2. Lip and tongue tips are really common!! Some sources say one in five babies have it!! So check your baby today if he has any of these symptoms: trouble nursing, marathon nursing sessions, tugging at your nipple, trouble gaining weight, excessive gas, constipation and snoring. Mummy’s symptoms might include: sore nipples, blocked ducts, low milk supply – by the way, this list is not exhaustive!
3. Not many health care professionals know about lip or tongue ties!!! I have a dentist friend even try to talk me out of releasing the tie!! I know my friend means well but I am really glad we went for the procedure!!! So you might have to ‘fight’ your doctor, dentist and even lactation consultant for a proper diagnosis. (If you think I sound angry, you are right…I feel really let down by the health system here…not too sure if it’s any better in Singapore but yeah, I really wish I don’t have to double guess the health care providers here and do research like a paranoid person after seeing them…)
4. Formula is never the solution for a breastfeeding problem. No matter what anyone says, your doctor or other experienced mummy friends, do not supplement. Why? Breast feeding is all about demand and supply. Once the demand goes down, supply does too. And with a baby who is already struggling to latch on, the end result might be breast refusal altogether. (Breast feeding is much more than physical nourishment- there’s a strong emotional bond between mama and baby too and in my personal opinion, it really helps with babies being able to feel safe and secure. Babies who are frustrated at the breast seem to be more insecure and less trusting.)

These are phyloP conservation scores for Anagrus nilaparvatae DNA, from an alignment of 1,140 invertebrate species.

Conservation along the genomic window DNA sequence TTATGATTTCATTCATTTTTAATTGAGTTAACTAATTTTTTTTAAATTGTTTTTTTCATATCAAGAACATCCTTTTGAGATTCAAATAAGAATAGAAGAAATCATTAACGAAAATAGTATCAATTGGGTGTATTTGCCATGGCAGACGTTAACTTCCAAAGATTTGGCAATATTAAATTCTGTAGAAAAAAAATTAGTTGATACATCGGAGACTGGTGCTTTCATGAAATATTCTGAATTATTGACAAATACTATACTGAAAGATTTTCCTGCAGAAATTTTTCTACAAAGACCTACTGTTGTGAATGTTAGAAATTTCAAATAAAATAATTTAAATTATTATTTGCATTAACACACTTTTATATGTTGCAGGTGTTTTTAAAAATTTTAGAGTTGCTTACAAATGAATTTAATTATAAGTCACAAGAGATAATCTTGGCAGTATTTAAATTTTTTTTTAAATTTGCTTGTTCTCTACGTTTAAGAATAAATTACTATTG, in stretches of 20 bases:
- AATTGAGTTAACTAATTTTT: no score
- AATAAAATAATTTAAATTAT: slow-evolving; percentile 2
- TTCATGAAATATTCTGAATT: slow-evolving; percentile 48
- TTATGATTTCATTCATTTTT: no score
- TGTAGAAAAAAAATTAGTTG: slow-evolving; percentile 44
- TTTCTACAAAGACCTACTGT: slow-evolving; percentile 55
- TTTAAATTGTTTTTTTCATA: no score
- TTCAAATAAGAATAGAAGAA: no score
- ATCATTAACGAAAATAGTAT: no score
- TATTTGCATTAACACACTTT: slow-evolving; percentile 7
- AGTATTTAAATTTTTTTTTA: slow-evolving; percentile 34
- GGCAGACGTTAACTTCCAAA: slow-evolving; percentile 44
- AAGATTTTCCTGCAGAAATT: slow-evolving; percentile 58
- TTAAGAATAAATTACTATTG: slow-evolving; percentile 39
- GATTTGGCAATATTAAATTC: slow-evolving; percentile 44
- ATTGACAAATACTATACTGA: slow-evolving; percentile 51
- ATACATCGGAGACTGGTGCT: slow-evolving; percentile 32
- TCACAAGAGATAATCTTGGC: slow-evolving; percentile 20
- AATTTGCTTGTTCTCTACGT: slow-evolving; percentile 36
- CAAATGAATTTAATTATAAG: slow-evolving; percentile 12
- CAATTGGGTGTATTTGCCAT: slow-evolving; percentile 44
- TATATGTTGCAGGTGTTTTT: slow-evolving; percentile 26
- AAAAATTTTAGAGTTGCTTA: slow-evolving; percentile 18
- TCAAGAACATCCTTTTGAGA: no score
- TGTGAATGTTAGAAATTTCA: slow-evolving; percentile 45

Even if supplementing with formula does not impact supply, a baby’s gut is immature and ‘open’ before six months and introducing formula affects the gut bacteria and research is just emerging on the importance on preserving the integrity of the ‘virgin’ gut. If baby needs more nourishment, the second best option after breast feeding at the breast would be supplementation with mother’s breast milk with a lactation aid at the breast. If that is not possible, a syringe, finger or cup and if the mother’s milk is not available, then the third option is donor milk. Formula is the fourth option and shouldn’t be pushed onto or offered to parents so flippantly. It IS a big deal.